According to Saudi’s telecoms watchdog TITA, however, the rules have strong support from the kingdom’s 7.7 million internet users. Figures quoted by RSF show the Saudi agency receives up to 1,000 blocking requests from online users each day, or an average of 300,000 requests per year. An estimated 93 percent of the filtered sites are pornographic, TITA said.
The telecoms agency admitted that a recent poll found 55 percent of online users are concerned the kingdom’s online filters may be excessive.
Egypt, which boasts one of the highest internet penetration rates in Africa, also appeared on the watchlist, accused of arresting more than 500 bloggers since 2008.
According to RSF, an average of one complaint a day is lodged against journalists or bloggers in Egypt.
Of the trio of Arab states, the strongest criticism was reserved for Iran, which RSF branded “one of cyber-censorship’s record-holding countries.”
In the wake of the disputed elections in June 2009, the government has accelerated its crackdown on social media and ramped up online surveillance, RSF said.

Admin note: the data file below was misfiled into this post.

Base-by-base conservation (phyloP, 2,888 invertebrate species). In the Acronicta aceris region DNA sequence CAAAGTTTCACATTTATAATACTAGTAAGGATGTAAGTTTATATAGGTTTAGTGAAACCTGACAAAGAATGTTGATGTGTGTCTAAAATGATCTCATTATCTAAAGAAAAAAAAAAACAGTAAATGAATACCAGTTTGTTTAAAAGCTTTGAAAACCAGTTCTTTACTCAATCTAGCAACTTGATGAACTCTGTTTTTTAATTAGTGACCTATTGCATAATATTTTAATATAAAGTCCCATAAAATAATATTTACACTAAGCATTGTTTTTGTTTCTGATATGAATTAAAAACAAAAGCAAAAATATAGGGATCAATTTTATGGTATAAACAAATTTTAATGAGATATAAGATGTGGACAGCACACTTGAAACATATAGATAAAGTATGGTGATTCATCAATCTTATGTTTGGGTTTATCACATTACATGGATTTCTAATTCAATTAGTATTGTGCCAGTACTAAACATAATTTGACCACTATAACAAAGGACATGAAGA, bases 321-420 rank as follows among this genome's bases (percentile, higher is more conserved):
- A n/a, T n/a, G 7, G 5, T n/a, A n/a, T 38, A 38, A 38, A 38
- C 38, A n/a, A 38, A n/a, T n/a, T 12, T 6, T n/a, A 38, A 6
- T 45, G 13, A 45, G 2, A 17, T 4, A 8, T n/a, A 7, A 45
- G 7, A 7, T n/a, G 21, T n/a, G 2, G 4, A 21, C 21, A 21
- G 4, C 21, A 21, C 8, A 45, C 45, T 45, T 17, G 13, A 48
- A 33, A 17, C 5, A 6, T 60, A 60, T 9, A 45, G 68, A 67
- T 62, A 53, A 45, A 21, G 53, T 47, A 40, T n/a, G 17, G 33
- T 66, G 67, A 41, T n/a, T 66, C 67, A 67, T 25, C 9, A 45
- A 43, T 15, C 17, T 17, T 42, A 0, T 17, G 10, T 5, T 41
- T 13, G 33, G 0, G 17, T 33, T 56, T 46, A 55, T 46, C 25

“Since June 12, censorship has reached unprecedented proportions,” the report noted. “The regime is demonizing the new media, which it is accusing of serving foreign interest.
“With some sixty journalists and bloggers behind bars and another fifty forced to seek asylum elsewhere, the Islamic Republic of Iran has become the largest prison in the Middle East – and one of the world’s largest prisons – for journalists and netizens.”
The report argued that countries that practice cyber-censorship should be barred entry into global forums, such as the World Trade Organisation, unless internet rules are relaxed.